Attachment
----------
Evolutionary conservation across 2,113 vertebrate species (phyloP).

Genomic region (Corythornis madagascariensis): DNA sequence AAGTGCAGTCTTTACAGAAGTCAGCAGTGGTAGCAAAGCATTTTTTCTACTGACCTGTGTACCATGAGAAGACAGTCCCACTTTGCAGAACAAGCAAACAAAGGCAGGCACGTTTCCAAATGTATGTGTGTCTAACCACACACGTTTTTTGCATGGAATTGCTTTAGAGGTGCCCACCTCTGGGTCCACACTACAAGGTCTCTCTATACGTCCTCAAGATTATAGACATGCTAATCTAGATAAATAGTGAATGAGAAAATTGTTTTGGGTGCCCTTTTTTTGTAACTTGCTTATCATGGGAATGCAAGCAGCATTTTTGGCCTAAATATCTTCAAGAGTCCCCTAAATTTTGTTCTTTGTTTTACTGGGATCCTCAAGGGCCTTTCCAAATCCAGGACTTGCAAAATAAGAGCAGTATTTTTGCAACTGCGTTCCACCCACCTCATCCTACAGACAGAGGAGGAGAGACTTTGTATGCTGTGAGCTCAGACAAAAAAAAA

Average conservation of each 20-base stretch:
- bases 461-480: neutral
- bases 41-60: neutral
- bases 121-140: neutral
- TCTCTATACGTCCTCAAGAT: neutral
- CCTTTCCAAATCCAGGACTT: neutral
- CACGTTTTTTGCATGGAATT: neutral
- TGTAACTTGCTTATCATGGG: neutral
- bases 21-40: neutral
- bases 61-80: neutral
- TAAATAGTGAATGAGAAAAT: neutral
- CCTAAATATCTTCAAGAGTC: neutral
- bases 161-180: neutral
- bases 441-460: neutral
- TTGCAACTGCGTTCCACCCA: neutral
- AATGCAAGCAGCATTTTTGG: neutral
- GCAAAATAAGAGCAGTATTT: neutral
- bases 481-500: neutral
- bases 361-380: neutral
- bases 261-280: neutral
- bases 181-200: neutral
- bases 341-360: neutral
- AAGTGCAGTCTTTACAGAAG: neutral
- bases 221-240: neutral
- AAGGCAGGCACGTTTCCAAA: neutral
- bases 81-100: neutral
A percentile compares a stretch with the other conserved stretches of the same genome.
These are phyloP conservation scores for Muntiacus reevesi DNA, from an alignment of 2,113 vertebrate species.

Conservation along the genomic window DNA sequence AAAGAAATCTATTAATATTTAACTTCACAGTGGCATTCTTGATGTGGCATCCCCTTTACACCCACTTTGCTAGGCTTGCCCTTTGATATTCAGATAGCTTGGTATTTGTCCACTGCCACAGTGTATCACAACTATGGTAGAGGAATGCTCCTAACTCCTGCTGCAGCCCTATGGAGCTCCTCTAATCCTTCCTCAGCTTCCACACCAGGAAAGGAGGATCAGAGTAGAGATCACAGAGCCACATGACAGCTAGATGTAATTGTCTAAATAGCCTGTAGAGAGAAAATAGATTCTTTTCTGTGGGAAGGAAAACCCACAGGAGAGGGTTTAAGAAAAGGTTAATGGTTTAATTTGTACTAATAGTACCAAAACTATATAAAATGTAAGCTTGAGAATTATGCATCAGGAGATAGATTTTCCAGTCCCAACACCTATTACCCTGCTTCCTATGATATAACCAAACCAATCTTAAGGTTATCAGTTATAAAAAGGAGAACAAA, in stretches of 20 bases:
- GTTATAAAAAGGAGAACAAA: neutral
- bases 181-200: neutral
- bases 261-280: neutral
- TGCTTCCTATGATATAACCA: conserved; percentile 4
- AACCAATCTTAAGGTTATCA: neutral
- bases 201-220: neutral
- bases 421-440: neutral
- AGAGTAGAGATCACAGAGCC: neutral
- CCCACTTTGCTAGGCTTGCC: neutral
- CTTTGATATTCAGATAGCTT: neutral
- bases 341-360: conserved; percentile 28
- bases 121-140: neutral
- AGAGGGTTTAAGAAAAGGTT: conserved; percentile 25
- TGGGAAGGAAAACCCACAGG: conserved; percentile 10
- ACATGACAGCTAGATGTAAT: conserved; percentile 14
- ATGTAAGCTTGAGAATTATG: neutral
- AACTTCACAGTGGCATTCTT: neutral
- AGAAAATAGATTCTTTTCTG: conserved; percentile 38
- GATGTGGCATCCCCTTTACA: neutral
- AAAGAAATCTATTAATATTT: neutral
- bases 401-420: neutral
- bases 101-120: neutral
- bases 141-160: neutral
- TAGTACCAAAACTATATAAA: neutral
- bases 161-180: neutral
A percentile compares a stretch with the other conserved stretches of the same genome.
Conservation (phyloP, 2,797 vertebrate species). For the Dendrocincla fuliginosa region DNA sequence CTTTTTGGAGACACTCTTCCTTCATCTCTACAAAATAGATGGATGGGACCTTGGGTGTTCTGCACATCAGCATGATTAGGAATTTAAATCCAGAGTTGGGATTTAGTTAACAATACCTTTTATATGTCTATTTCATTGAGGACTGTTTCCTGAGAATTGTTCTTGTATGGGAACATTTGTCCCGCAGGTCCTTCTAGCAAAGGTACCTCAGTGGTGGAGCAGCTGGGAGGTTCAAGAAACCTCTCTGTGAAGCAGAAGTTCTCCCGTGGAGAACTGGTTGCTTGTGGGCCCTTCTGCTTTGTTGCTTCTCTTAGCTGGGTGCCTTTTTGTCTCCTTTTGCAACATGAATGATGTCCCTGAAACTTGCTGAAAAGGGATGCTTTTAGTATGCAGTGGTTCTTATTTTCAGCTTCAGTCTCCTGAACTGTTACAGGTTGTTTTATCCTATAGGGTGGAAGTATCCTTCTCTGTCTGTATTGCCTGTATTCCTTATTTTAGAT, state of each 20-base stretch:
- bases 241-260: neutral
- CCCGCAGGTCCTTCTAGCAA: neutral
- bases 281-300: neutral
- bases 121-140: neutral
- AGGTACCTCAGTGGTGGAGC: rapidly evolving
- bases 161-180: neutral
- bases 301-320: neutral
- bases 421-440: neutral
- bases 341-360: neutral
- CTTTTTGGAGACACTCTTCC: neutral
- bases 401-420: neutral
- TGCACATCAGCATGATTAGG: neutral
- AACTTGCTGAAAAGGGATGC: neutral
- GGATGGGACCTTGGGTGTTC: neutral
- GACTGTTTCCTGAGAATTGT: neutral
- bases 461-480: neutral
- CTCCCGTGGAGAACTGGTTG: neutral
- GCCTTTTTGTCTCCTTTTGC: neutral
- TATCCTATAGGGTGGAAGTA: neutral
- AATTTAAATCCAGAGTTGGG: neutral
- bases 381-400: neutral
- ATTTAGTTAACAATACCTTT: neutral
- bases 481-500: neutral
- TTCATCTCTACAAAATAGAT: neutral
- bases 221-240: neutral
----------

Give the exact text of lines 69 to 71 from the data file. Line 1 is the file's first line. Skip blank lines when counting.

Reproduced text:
- bases 401-420: neutral
- TGCACATCAGCATGATTAGG: neutral
- AACTTGCTGAAAAGGGATGC: neutral